Indeed, God’s blessing of life within Mary, transforms her and her life so decisively she will never be the person she dreamed she might become. Instead, she and her life will be celebrated for the wonder and amazement of God creating a new life  the way a caterpillar is transformed by the cocoon into the stunningly beautiful Monarch butterfly that will fly from flower to flower in spring delighting our eyes and imaginations with such amazement and awe that we are compelled to share with others this wonder. Future generations will remember God-transformed Mary and will say, “Yes, God has blessed you Mary with such extraordinary joy that rejoicing and praise is the only possible response to this pure gift of grace.”

“There are those who have in themselves the gift of joy, “a theologian writes. “It has no relation to merit or demerit. It is not a quality they have wrested from the vicissitudes of life. To them joy is given as a precious ingredient in life. And, wherever they go, they give birth to joy in others. To be touched by them is to be blessed of God.”

Mary is one such person. Through her we experience a tantalizing taste of joy in this our season of anticipation and expectation. After all, she is one of us. She was not powerful like a queen or a president. She was not even one of the wise women of the village.

Yet, out of all the women in the world God could choose to take part in this wondrous blessing, God chooses Mary to receive this life-transforming blessing of joy. She didn’t get a detailed explanation about why she was being chosen. God simply sends the angel Gabriel to tell Mary this good news with the familiar, “Greetings favored one! The Lord is with you.”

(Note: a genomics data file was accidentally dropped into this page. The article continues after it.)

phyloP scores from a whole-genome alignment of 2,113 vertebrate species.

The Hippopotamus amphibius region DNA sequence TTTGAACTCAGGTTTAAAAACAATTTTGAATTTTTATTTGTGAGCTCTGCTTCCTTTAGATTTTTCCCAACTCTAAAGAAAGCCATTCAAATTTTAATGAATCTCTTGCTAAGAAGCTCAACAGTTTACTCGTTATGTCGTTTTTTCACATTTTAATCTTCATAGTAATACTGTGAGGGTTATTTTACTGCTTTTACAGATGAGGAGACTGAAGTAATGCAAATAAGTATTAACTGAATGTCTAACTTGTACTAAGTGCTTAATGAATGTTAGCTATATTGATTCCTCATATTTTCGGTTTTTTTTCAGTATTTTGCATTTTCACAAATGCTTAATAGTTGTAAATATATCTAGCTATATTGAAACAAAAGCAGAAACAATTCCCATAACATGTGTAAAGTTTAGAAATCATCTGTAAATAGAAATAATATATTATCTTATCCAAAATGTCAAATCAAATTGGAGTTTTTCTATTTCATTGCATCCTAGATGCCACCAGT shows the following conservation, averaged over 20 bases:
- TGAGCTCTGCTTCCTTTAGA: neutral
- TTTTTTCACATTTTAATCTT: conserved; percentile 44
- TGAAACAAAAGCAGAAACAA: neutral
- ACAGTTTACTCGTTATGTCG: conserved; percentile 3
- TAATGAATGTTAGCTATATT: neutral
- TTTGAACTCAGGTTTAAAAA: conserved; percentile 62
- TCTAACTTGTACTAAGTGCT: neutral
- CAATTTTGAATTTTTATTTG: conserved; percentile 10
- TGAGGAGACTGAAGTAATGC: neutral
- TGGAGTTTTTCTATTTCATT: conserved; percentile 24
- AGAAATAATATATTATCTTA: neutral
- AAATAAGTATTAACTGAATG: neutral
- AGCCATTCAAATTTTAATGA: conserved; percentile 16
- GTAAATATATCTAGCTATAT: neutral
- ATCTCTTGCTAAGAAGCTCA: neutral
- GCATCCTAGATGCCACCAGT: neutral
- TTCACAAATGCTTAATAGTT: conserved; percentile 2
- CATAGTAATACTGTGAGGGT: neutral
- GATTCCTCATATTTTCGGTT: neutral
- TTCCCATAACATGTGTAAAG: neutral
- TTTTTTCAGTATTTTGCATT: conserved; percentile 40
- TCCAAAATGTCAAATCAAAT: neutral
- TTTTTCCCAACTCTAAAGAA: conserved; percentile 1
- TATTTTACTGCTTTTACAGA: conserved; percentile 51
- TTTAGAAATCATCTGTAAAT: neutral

Which is, but one of the ways grace comes bounding into our lives like a puppy romping through new fallen snow. Mary’s experience of grace was mysterious because it did not fit with the rhyme of common sense or laws of logic, but worked based on some kind of out of left field, principle of divine math where two plus two equals 27.

However, at other times, grace makes a serendipitous appearance, showing up just when we need it most like a non-essential embellishing note in a musical score, whose beauty is unmistakable and carries with it splendor and an over-the-top quality of unanticipated loveliness.

Then, again we may experience grace moving unobtrusively, calmly gliding under our lives, so we might land on our feet when we’ve lost our way. Of course, there is the grace that dresses up in everyday clothes, experienced in the common rough and tumble moments of life, working through our myriad fragilities and adjusting to where we happen to be at any given moment to take us to the place where well-being and joy overflow. But, sometimes grace is weightless, effortlessly entering our lives with levity and humor like a precious buoy of hope reminding us that strident morality lends heaviness to much of life and legalism simply drowns the human spirit.

Whichever way grace chooses to come to us, it brings a fullness of life into being, which move us to songs of gratitude and joy. The same joy recurring throughout the Gospel of Luke from the joy of the annunciation and the visitation and births of John and Jesus to the joy of forgiveness, healings, raising the dead to new life, outcasts of the community being drawn to the center of Jesus’ ministry to the ascension joy of the disciples returning to Jerusalem with joy and entering the Temple praising God for resurrection and the Holy Spirit pouring over them setting ablaze their passion for humanity transforming justice leading to peace.

This is the joyous praise for a new life as intimately connected to God as Mary is connected to the life within her, compelling all who experience it to sing with Mary, “My soul magnifies the Lord and my spirit rejoices in God my Savior” because we too are those whose mouths are filled with laughter, those whose whole being is filled with the overflowing joy of God’s love.